CLEVELAND — Brad Kaster donated a kidney to his father this week, and he barely has a scar to show for it.
The kidney was removed through a single incision in his belly button, a procedure Cleveland Clinic doctors say will reduce recovery time and leave almost no scarring.
Kaster was the 10th donor to have the procedure done at the Cleveland Clinic by Dr. Inderbir Gill and colleagues. The 11th was done Thursday. Gill said the technique could make kidney donations more palatable by sharply reducing recovery time.
"The actual incision point on me is so tiny I'm not getting any pain from it," Kaster, 29, said Wednesday. "I can't even see it."
More than 80,000 Americans are awaiting kidney transplants. Last year, there were about 13,300 kidney donors in the United States, and about 45 percent were living donors, according to the Organ Procurement and Transplantation Network.
The first 10 recipients and donors whose transplants used the single-incision navel procedure have done well, according to the researchers. They report on the first four patients in the August issue of the Journal of Urology.
Preliminary data from the first nine donors who had the belly button procedure showed they recovered in just under a month, while donors who underwent the standard laparoscopic procedure with four to six "key hole" incisions took just longer than three months to recover.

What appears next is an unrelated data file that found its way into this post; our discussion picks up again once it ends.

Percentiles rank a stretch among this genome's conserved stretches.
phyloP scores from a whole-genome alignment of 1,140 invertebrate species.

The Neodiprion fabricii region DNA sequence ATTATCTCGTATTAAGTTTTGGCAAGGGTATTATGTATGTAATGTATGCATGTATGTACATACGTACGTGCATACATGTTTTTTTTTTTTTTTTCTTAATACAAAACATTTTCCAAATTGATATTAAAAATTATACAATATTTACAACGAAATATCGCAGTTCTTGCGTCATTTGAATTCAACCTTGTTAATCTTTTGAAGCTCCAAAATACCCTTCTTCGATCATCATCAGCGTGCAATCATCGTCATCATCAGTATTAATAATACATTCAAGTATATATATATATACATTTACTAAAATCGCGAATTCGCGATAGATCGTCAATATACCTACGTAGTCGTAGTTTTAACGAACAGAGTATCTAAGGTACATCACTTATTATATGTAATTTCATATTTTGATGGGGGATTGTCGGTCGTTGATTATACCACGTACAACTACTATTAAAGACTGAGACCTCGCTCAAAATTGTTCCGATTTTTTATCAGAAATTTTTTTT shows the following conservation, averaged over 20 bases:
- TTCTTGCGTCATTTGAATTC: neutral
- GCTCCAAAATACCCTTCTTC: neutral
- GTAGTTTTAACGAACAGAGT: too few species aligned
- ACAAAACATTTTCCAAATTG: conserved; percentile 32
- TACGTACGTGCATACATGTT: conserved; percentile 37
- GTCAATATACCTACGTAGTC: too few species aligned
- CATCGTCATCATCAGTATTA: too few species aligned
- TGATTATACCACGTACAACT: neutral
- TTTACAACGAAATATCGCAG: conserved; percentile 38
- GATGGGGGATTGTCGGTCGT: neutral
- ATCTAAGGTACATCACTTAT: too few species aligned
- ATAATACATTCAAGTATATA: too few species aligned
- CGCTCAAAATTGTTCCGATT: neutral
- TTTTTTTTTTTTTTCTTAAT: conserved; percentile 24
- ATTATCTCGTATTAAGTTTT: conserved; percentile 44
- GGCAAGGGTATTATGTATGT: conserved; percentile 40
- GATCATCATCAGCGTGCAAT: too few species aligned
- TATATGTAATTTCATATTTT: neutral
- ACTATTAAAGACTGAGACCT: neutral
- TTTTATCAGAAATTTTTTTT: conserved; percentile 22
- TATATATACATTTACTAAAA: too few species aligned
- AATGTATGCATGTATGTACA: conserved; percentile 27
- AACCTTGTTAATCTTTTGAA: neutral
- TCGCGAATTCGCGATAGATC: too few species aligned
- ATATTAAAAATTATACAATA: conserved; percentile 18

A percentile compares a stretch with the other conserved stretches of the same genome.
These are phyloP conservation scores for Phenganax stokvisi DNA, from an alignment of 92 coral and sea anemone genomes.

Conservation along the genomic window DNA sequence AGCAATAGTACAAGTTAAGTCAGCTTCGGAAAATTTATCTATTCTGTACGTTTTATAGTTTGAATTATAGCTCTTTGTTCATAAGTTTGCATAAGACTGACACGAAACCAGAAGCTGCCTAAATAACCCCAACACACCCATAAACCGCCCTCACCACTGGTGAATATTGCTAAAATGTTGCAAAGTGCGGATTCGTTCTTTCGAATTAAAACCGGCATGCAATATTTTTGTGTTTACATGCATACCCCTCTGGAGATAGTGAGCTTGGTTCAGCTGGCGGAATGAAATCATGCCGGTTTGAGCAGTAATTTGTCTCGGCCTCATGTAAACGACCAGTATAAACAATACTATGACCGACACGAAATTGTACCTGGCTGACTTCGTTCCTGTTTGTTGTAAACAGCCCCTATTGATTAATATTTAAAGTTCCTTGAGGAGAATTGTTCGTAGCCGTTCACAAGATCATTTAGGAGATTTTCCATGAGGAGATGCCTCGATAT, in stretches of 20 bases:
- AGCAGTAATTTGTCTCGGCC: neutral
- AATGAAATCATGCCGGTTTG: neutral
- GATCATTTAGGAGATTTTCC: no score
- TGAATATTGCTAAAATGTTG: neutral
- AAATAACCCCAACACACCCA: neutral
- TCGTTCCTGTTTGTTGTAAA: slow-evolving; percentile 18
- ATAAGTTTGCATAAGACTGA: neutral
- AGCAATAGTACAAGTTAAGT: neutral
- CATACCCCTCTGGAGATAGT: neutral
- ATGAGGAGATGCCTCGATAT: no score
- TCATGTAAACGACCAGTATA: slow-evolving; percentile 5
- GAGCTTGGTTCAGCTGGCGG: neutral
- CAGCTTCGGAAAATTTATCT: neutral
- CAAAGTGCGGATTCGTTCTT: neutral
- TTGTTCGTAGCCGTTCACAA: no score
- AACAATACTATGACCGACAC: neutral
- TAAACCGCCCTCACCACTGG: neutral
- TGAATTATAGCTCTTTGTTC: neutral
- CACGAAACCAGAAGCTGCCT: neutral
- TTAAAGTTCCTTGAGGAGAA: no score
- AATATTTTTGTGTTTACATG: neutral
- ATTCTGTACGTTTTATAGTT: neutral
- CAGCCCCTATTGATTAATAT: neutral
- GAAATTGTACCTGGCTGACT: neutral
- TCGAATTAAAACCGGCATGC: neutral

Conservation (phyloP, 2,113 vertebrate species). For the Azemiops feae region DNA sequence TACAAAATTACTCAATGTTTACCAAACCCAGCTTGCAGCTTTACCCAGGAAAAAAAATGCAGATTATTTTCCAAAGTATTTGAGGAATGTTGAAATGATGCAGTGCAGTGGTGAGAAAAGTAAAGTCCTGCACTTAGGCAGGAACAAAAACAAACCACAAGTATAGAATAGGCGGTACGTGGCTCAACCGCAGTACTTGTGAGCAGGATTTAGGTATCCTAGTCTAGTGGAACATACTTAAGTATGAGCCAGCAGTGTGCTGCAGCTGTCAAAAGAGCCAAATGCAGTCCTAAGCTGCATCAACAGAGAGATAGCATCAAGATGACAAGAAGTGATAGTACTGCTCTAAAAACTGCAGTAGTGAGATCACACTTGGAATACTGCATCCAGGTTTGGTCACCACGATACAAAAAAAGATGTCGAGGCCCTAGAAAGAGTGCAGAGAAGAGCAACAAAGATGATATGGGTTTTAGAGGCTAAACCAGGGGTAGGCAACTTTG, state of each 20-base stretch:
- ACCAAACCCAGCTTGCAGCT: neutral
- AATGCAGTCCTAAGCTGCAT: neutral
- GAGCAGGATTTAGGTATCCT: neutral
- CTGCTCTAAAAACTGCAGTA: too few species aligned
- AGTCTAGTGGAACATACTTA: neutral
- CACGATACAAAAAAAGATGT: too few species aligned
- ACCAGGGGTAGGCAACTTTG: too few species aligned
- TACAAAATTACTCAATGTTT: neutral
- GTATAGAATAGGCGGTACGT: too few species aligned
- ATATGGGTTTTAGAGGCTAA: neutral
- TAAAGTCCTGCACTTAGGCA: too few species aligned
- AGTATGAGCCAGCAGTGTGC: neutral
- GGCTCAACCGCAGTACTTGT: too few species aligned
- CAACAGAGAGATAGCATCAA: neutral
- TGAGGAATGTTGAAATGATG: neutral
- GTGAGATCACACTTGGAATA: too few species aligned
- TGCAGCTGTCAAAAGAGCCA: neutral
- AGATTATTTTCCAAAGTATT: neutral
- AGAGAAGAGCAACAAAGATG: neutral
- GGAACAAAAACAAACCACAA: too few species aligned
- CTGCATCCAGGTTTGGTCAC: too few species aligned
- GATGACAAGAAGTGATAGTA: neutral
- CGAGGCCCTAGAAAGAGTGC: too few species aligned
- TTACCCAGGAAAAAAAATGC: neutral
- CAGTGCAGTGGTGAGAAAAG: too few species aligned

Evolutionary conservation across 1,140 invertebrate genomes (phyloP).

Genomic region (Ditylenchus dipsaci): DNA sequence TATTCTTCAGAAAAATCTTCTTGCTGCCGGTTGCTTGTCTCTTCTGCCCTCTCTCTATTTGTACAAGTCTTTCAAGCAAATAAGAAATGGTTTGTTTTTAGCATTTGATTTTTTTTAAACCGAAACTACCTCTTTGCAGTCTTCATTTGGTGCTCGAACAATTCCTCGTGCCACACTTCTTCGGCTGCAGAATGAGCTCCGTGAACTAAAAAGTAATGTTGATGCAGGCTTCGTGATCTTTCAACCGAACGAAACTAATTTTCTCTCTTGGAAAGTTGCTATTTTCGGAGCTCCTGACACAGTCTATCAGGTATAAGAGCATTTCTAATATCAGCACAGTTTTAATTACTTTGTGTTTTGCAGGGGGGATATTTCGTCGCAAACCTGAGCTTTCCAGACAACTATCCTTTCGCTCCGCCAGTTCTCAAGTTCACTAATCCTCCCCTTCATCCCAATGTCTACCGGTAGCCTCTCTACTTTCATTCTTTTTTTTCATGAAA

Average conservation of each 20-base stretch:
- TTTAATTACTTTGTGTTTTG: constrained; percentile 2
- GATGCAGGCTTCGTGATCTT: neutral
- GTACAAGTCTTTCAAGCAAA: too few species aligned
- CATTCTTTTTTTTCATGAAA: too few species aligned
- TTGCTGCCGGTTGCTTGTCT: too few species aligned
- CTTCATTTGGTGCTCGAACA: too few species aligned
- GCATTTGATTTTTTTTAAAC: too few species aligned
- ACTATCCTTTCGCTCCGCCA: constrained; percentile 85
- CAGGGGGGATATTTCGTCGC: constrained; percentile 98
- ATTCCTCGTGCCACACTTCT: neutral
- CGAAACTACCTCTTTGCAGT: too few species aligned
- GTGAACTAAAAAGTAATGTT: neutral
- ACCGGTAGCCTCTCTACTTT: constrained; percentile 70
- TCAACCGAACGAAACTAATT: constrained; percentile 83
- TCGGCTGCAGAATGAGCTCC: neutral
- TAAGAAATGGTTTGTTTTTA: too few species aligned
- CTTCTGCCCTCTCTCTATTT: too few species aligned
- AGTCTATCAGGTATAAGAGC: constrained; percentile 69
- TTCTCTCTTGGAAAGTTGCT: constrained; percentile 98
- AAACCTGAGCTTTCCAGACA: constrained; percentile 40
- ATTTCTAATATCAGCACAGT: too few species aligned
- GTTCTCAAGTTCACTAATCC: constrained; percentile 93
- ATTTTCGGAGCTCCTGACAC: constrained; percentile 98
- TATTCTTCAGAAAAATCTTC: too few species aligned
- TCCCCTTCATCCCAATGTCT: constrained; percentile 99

The clinic says the return-to-work time for single-point donors is about 17 days, versus 51 for traditional multi-incision laparoscopic procedure. Patients of the new procedure were on pain pills less than four days on average, compared with 26 days for laparoscopic patients.
"This represents an advance, for the field of surgery in general," said Gill, who predicted that the belly button entry would be used increasingly for major abdominal surgery in a "nearly scar-free" way. "Will this decrease the disincentive to (kidney) donation? I think the answer is yes."
Dr. Paul Curcillo and Dr. Stephanie King of Drexel University College of Medicine in Philadelphia developed a single-incision technique, and Curcillo was the first to use the method to remove a woman's gallbladder through her belly button in May 2007. They've since used it for several types of surgery.
Curcillo said the belly button procedure "will definitely make things better" for the donor. "A donor is one of the most altruistic people you'll ever meet. He's giving his kidney up. So anything you can do to make it better for that patient, they deserve it," he said.
Laparoscopic surgery revolutionized the operating room more than 15 years ago, replacing long incisions with small cuts and vastly reducing pain and recovery time.
Researchers are now exploring ways to eliminate scars by putting instruments through the body's natural openings like the mouth, nose and vagina to perform surgery.
The method is not used to transplant the kidney into the receiving patient.
Dr. Louis Kavoussi, head of the Arthur Smith Institute for Urology of the North Shore Long Island Jewish Health System in New York and the co-author of an editorial in the journal, said the method needs to be studied to determine if patients fare better.
"The reality is that nobody knows if this is an advance other than cosmetic."